Senior Executive Service

SES includes senior managerial, supervisory, and policy positions in the executive branch of the federal government. The proportion of scientists and engineers who are in the SES is small (1%) and mostly white (88%), male (80%), and without disabilities (96%) (table 5). Men are a larger percentage of SES than of non-SES S&E occupations; women, minorities, and minority women are all smaller percentages of SES than of non-SES S&E occupations. Persons with disabilities are similar percentages of both categories. Female and minority scientists and engineers in the federal government are younger, on average, than their male and white counterparts (NSF/SRS 2009b).

TABLE 5. Federal scientists and engineers, by SES status, sex, race/ethnicity, and disability status: 2009.

  Table 5 Source Data: Excel file

Data Sources and Limitations

This report presents data on the demographic and employment characteristics of scientists and engineers who hold at least a bachelor's degree and who were employed by the U.S. government during the years 2000 through 2009. Federal white-collar employees were classified as scientists and engineers by examining the occupation definitions of federal occupational groups and series and determining whether those descriptions fit within the NSF taxonomy for S&E occupations. General job series rather than individual job descriptions were examined and categorized; employees within these series or groups are not necessarily working as scientists and engineers or doing S&E work. Conversely, there are some occupations that have not been classified as S&E occupations. For example, patent examiners have not been included in S&E occupations, even though some of the employees within this occupation are trained as scientists and engineers.

Data for this report were obtained from the Office of Personnel Management (OPM). In 2006 OPM effected changes to the way it collects data on race/ethnicity. The changes (1) allow individuals to report more than one race and (2) make Native Hawaiian/Other Pacific Islander and Asian separate categories. To keep data consistent over time, OPM aggregated 2006–08 data in this report according to the previous race/ethnicity categories. Thus, Asian includes Native Hawaiian/Other Pacific Islander, and non-Hispanic individuals who reported two or more races are included in the largest of the non-white races reported by that individual. OPM's database does not include information for the following federal civilian employees (thus, these data are excluded from this report): members and employees of Congress; Architect of the Capitol; Botanic Garden; Library of Congress; Government Accountability Office; Congressional Budget Office; John C. Stennis Center for Public Service Training and Development; Office of Compliance; U.S. Court of Appeals for Veterans Claims; Commission on Security and Cooperation in Europe; members and employees of the judicial branch; White House Office; Office of the Vice President; Office of Policy Development; Board of Governors of the Federal Reserve System; Panama Canal Commission; Central Intelligence Agency; National Security Agency; National Geospatial-Intelligence Agency; U.S. Postal Service; Postal Regulatory Commission; Tennessee Valley Authority; and foreign nationals employed overseas.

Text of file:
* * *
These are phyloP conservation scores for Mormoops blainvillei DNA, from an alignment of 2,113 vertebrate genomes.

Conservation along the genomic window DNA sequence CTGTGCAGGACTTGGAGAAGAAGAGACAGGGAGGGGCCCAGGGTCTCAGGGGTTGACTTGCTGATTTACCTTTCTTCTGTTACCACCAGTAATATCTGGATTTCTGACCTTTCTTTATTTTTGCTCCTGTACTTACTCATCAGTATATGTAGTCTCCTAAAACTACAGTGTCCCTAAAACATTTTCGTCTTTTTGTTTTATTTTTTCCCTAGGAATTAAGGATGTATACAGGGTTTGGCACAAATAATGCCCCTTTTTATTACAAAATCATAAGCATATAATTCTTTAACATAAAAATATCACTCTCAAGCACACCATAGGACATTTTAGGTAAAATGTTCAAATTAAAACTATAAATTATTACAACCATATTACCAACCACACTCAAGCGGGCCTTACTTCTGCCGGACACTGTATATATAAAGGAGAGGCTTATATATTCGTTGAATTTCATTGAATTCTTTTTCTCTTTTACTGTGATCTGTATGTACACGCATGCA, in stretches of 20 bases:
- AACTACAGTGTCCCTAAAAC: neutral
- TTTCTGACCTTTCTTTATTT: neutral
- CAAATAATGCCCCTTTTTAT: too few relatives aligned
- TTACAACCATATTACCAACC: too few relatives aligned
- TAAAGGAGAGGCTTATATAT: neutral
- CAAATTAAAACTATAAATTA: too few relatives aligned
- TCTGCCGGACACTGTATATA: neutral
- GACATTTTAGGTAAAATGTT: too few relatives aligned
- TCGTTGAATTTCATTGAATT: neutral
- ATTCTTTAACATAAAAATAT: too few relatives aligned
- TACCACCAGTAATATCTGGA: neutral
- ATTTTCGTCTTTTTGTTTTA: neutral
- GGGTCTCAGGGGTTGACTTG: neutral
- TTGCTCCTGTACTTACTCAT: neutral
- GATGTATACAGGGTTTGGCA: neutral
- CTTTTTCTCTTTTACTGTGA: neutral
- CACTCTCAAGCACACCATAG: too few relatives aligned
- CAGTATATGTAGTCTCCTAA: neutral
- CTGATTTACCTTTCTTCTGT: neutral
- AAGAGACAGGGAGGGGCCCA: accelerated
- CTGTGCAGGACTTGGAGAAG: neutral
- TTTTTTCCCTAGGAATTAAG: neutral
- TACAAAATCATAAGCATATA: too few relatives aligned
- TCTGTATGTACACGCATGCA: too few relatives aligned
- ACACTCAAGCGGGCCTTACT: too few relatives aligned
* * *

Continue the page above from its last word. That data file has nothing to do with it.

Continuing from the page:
Information on data quality and survey methodology can be found at FedScope at http://www.fedscope.opm.gov/datadefn/acpdf.asp. The OPM website on federal civilian workforce statistics can be accessed at http://www.opm.gov/Statistics_Information_Instructions/. NSF data on federal scientists and engineers are available at http://www.nsf.gov/statistics/fedworkforce/.


[1]  Joan S. Burrelli (jburrell@nsf.gov; 703-292-7793) and Jaquelina C. Falkenheim (jfalkenh@nsf.gov; 703-292-7798), Science and Engineering Indicators Program, Division of Science Resources Statistics, National Science Foundation, 4201 Wilson Boulevard, Suite 965, Arlington, VA 22230.

[2]  See NSF/SRS 2009a for data on demographics of the U.S. population.

[3]  Federal S&E employment includes employees in pay status within the federal government. It does not include, for example, individuals employed under contract, or those employed through Intergovernmental Personnel Act Assignments (IPAs). IPAs are assignments made to or from federal agencies, state and local governments, colleges and universities, American Indian tribal governments, federally funded research and development centers, and qualified nonprofit organizations involved in public management. IPA appointees often serve as program officers or executives, among other positions in the federal government.

[4]  Asians include Pacific Islanders, and American Indians include Alaska Natives.

[5]  For data on total U.S. employment by agency, see http://www.fedscope.opm.gov/employment.asp (December 2009).


National Science Foundation, Division of Science Resources Statistics (NSF/SRS) 2009a. Women, Minorities, and Persons with Disabilities in Science and Engineering. Special Report NSF 09-305. Arlington, VA. Available at http://www.nsf.gov/statistics/wmpd/.

National Science Foundation, Division of Science Resources Statistics (NSF/SRS). 2009b. Federal Scientists and Engineers: 2003–05. Detailed Statistical Tables NSF 09-302. Arlington, VA. Available at http://www.nsf.gov/statistics/fedworkforce/.

National Science Foundation, Division of Science Resources Statistics
Diversity in the Federal Science and Engineering Workforce
Arlington, VA (NSF 11-303) [January 2011]